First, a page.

Dihydrocarbyl phosphites are reacted with sulfurized olefins in the presence of an appropriate free radical or peroxide-type catalyst or azo-type initiator. Preferred catalysts include 2,2'-azobisisobutyronitrile and t-butylperoxybenzoate. Other less active catalysts include benzoyl peroxide, t-butyl peroxide and 2,2'-azobis(2-amidinopropane) HCl. As little as 0.01% mole or up to 100% mole and more of dihydrocarbyl phosphite per mole of reactive olefin contained in the sulfurized olefin can be used in this reaction. It is preferred, however, to use 10-50% mole of dihydrocarbyl phosphite based upon reactive olefin. The reactants can be added in any order but the sequential addition of sulfurized olefin and catalyst to dihydrocarbyl phosphite at reaction temperature is preferred. The reaction mixture is then stirred until all of the catalyst is decomposed and the reaction is completed. The reaction temperature used can be from 0-150 C. and is chosen primarily based upon the predicted reactivity and half-life of the catalyst. For most of the reactive catalysts, temperatures of 50-120 C. are preferred. Solvents can be used to accelerate the reaction. The lower molecular weight alcohols such as isopropanol can be used as reaction solvents. It is generally helpful to exclude air from the reaction system. This can be done with the use of an inert gas purge such as nitrogen. Reaction times can be short or as long as 20 hours depending especially on the choice of catalyst and the reaction temperature. After the reaction is essentially complete, as evidenced by the consumption of the catalyst and decreases in the concentration of the dihydrocarbyl phosphite and the reaction olefin group in the sulfurized olefins, the product can be worked up by removal of the solvent and unreacted dihydrocarbyl phosphite. The solvent and dihydrocarbyl phosphite can be removed by distillation if volatile or by water extraction if water soluble. Residual higher molecular weight dihydrocarbyl phosphite can be left in the product mixture. Water washing, however, is generally performed to remove aqueous soluble by-product. The washed product can then be dried by heating in vacuo and filtered to give a clear, viscous liquid.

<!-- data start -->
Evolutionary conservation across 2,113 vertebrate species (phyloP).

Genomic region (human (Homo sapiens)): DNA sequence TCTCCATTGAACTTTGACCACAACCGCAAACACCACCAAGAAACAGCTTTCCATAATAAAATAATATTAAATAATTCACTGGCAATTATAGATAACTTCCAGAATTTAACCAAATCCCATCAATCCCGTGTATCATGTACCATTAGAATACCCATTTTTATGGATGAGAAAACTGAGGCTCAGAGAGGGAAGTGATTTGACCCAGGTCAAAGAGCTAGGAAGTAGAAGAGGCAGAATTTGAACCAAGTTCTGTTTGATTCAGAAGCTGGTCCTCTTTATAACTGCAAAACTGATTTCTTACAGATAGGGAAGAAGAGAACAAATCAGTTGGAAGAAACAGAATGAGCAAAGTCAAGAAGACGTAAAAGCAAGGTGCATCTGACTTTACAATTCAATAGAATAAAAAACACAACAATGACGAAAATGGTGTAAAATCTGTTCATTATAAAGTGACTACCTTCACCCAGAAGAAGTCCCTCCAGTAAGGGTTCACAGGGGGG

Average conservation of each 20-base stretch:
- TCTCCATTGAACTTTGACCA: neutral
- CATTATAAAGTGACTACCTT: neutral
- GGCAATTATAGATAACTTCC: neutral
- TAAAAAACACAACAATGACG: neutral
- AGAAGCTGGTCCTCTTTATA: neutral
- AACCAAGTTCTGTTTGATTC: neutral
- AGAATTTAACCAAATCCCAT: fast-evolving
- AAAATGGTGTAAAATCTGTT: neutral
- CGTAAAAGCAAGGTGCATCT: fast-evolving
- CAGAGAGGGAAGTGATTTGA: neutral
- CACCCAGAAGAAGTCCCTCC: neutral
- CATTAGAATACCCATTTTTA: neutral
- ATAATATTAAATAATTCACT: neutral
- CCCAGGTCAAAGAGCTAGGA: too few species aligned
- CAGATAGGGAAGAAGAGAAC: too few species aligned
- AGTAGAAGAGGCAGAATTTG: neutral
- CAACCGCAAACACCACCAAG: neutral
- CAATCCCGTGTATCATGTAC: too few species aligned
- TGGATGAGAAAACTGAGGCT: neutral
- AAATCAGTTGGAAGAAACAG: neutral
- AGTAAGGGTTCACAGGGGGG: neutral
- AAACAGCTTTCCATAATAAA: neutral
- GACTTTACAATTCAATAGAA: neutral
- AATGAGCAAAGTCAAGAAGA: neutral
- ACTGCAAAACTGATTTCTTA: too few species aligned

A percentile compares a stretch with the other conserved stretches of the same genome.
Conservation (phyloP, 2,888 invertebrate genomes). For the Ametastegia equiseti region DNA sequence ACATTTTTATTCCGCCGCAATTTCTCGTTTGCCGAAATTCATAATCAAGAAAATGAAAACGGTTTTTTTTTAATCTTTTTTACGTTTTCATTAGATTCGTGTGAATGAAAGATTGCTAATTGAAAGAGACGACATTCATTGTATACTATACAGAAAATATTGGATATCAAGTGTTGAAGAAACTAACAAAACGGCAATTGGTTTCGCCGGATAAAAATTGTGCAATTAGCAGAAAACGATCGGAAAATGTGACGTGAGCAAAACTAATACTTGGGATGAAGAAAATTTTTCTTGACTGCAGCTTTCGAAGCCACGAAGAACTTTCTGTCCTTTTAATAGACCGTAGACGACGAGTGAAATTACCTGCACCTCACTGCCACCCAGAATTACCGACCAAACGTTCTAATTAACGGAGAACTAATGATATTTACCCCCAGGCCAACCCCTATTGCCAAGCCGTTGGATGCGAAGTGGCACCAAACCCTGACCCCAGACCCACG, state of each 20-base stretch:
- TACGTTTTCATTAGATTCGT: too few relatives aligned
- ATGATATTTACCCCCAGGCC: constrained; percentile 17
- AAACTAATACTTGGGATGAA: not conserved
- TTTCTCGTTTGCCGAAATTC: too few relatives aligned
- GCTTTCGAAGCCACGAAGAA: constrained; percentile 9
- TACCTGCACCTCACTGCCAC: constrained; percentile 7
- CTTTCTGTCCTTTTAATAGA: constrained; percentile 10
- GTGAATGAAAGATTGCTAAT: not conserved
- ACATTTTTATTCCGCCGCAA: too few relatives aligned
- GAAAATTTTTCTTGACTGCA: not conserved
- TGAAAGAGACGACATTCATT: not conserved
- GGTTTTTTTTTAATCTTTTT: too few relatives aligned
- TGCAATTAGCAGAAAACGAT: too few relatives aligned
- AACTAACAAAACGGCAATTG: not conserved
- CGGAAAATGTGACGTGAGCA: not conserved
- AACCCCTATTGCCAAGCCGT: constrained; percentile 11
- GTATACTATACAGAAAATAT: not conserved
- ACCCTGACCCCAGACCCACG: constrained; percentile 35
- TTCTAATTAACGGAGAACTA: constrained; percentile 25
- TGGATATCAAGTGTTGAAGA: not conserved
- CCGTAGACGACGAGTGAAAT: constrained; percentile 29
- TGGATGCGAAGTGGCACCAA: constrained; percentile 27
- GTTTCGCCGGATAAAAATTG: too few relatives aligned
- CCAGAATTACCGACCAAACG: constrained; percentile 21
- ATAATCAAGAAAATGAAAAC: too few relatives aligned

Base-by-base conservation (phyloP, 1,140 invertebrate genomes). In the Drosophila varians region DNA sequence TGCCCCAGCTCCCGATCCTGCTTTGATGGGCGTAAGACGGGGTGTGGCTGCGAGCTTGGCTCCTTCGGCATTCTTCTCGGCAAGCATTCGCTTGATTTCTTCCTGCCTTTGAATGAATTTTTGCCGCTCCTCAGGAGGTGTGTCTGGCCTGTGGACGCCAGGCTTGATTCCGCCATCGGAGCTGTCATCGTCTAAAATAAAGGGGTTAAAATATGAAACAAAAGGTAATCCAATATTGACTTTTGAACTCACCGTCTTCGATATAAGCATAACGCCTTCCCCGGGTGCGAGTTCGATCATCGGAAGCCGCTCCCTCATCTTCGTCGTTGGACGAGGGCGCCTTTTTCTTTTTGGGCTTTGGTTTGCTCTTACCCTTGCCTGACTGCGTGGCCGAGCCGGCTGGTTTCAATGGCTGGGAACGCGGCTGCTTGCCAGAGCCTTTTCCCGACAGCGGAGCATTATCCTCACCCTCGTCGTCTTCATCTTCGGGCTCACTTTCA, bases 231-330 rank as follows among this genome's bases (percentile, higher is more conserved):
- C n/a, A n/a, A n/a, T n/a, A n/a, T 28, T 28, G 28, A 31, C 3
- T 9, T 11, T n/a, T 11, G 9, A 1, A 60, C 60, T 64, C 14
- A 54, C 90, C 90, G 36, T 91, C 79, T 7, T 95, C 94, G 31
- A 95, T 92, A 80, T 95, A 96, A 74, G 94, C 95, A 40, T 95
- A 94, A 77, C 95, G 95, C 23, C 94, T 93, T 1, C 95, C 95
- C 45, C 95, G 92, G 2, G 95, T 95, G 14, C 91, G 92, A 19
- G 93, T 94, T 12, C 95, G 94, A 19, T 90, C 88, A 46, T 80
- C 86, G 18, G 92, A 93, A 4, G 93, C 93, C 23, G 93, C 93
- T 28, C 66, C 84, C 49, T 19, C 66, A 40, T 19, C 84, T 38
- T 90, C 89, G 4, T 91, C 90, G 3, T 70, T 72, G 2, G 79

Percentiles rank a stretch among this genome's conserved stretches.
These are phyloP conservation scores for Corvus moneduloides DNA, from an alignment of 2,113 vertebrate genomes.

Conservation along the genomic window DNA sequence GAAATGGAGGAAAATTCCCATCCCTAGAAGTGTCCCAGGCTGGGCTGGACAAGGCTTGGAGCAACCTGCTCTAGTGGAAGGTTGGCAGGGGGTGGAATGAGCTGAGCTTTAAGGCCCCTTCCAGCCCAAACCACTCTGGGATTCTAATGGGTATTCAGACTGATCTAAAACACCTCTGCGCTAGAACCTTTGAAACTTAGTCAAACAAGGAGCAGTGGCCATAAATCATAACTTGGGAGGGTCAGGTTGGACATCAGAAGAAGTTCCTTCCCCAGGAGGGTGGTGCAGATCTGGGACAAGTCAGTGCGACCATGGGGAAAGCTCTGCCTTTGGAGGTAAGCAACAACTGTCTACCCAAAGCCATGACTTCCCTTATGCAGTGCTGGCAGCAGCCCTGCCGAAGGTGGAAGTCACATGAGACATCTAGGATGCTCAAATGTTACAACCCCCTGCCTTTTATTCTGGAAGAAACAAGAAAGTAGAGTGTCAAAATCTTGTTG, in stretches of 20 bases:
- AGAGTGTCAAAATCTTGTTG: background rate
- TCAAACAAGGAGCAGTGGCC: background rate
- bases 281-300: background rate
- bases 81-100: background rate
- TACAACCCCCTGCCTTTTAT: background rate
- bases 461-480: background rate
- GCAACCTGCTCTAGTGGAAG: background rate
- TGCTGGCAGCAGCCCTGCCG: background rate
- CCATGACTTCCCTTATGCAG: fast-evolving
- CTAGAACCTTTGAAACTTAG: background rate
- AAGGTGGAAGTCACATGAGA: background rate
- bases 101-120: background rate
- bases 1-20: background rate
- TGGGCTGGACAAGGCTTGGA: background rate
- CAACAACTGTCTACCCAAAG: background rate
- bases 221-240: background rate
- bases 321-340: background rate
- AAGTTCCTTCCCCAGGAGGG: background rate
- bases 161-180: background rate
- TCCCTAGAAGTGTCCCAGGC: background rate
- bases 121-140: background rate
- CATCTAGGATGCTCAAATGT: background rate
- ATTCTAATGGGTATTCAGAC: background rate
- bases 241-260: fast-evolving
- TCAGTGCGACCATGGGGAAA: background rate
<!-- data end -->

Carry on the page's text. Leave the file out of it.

The lubricants which may be improved by the adducts are mineral and synthetic lubricating oils and greases made therefrom. The mineral oils embrace not only the paraffinic members, but also the naphthenic members. By synthetic oils are meant those including synthetic hydrocarbon fluids, polyalkylene oxide oils, polyacetals, polysilicones and the like, as well as the synthetic ester oils. With reference to the latter type there may be mentioned those esters made from monohydric alcohols and polycarboxylic acids, such as 2-ethylazelate and the like, and those made from polyhydric alcohols and aliphatic monocarboxylic acids. Those of this group are very important, and they include esters prepared from (1) the trimethylols, such as the ethane, propane and butane derivatives, 2,2-disubstituted propane diols and the pentaerythritols and (2) aliphatic monocarboxylic acids containing from 4 to 9 carbon atoms. Mixtures of these acids may be used to prepare the esters. An example of such esters is one prepared from pentaerythritol and a mixture of C5 -C9 acids.